The Mercy Butterfly - from Concept to Completion
It was back in February when I first heard about Mercy Hospital of Joplin's desire to have a butterfly "decorated" for their garden in commemoration of the the devastating 2011 tornado and consequent new building. The city of Joplin Chamber of Commerce promoted the butterflies as symbols of hope around the city, with a total of 22 butterflies being erected around the area. The butterflies are made of steel with a powder coat and were created by Josh at Forged Waterjet Fabrications.
When I read the description of what Mercy was hoping for, I knew that this was the project for me, even though I had not yet had "public art" experience. All those mailboxes I have created were the perfect experience for learning the best process for this metal, outdoor piece. It took a solid day and the help of my husband to complete the application. I had not put together a resume in years and I had never made a maquette, but that is what a talented husband and the internet are for! Knowing that Mercy wanted their logo represented in the design meant I spent a total of about 6 minutes deliberating about the design. It was really clear in my imagination from the very beginning. I printed the design specs, did my best to represent mosaic with colored pencils, and cut it out and attached it to a candy stick for the photograph. It was clear as a bell in my mind, but I was not sure if it would be clear to the jury committee.
Fortunately, about a week later, I heard back that I had been chosen for the job. No matter that the deadline coincided almost exactly with The Little Craft Show! I had total confidence that I could do the work in the time allotted. It turned out that transporting the butterfly was a major challenge. It was just big enough that I could not fit it in my van. I had to wait for almost 2 and half weeks before it could be delivered it to me. By the time we arranged all of that, I had about 3 weeks to complete it. I spent one of them just looking at it, trying to imagine the logistics of the angles, how much movement the wings would actually have, how to start and how much orange china I would need to find (the red, blue and green seemed easier to round up!) It was one thing to draw it on paper and a whole other thing to execute on a nearly 6 foot surface, top and bottom, with a significant angle and awkward base. My first reaction when it was delivered was to tell the marketing department that it was a total waste of time to mosaic the bottom: it sat so low, you would need to crawl under it to see any of the design. But they were determined, so I pressed ahead.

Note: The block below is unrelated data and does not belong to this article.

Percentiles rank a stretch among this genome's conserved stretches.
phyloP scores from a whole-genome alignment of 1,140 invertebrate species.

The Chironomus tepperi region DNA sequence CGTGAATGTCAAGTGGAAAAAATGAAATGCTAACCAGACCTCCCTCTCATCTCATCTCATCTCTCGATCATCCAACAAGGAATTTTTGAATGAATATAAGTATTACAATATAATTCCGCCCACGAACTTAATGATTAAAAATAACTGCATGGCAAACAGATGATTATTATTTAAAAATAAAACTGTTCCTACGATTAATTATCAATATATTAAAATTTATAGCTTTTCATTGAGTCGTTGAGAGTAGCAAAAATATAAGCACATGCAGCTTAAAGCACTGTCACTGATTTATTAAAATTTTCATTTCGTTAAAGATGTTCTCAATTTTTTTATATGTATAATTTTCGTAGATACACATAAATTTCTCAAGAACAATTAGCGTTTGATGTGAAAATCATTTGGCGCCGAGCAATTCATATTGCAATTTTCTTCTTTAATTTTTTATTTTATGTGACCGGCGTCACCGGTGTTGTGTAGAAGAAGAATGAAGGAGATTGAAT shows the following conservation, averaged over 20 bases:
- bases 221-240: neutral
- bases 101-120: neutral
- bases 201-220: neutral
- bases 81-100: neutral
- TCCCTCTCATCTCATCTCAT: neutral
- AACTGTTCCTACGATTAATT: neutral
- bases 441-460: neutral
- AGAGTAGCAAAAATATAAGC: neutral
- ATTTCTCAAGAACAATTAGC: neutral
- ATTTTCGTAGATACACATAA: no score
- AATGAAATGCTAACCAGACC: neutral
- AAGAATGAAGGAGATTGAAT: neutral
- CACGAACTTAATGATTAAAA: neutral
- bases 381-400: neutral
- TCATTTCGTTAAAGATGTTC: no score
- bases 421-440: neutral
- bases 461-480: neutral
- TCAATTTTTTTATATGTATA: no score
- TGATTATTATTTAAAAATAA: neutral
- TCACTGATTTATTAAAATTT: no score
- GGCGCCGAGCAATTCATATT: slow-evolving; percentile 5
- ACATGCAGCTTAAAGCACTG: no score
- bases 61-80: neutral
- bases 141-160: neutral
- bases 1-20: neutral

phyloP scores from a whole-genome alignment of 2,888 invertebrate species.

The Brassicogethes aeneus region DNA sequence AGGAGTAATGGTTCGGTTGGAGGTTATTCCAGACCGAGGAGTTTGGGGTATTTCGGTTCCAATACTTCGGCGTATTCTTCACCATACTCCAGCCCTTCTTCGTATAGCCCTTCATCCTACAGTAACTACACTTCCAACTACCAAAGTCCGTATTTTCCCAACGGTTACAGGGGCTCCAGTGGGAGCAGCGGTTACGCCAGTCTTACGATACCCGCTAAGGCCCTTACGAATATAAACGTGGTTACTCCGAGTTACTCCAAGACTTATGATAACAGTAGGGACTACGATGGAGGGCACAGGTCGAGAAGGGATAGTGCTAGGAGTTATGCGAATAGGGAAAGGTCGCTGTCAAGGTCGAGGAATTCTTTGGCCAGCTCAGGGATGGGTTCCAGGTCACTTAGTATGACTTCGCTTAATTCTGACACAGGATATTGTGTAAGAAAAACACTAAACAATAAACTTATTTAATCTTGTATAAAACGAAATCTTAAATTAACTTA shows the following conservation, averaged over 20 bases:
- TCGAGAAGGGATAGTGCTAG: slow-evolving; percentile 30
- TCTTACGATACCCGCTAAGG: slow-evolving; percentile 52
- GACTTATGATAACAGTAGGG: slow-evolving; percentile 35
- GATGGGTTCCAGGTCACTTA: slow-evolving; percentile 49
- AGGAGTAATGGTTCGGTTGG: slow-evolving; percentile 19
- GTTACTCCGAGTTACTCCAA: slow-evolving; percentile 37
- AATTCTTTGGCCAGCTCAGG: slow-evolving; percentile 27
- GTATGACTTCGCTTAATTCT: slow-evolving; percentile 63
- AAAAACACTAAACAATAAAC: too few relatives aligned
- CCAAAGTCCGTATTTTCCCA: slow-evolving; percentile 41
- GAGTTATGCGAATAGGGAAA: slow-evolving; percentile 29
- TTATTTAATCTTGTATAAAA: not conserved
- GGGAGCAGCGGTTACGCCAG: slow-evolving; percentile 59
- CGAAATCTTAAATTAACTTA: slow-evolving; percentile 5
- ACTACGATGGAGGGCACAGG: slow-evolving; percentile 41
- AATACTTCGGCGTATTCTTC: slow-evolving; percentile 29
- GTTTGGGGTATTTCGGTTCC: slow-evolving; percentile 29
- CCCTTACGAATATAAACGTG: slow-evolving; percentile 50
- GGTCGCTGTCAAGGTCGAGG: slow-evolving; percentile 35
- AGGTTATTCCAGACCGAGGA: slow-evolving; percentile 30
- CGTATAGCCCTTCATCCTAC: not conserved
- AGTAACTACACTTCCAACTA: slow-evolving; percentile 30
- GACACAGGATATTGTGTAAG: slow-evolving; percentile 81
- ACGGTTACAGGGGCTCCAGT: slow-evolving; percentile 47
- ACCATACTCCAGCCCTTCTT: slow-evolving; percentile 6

I was convinced that if I could get the basics of the logo placed on the butterfly, I could get the rest of the wings completed, and so that is where I began. I used solid colored dishes to create the cross and then used a mix of solid and pattern for the rest of the wings. The cut-outs were trickier than I guessed because I couldn't fit my fingers into some of the spaces. I can't recall how many nights I worked, but I am grateful for those steady hours I got to work when Whimsy was in bed and I could get "in the zone."
Thank you Natalie for the promo picture!
Once all the pieces were adhered with silicone, I let it rest for a few days and went back in with a silicone polymer grout. It was at this point that things got a LITTLE crazy. About a year ago, I was able to purchase huge bags of grout at a discount because the bags were ripped. As I worked on some other projects for The Little Craft Show and The Botanical Garden of the Ozarks, the grout started acting very unpredictably. It appeared to be solid but when it was poked or scratched, fell apart like wet sand. I was mystified and freaked out and headed off to Google to try to figure out what had gone wrong. It turns out that grout exposed to the air too much will absorb moisture in the air, and complete its chemical process of bonding. It seems fine, but ultimately cannot further react with water and falls apart. It was a tough time for a chemistry lesson, and I was horrified to discover the butterfly was showing signs of expired grout.
I found myself in the driveway with a hose and a tiny poking tool, testing all of the grout and picking out any soft spots with the help of the water. It was a miserable and frightening time, while I chided myself for my lack of experience, lack of knowledge, lack of talent! To top it off, I had just three days before I needed to deliver it for installation. Soaking wet and scared, I worked steadily for the whole day and was relieved to find that only one segment seemed to have the "bad" grout. I was able to apply a fresh application with a new, never opened bag, which set up beautifully. I had plenty of time to obsess over the inevitable shrinkage by the grout in some of the negative space of the logo, and to add a 20 year impregnating sealer that will keep the grout solid and clean.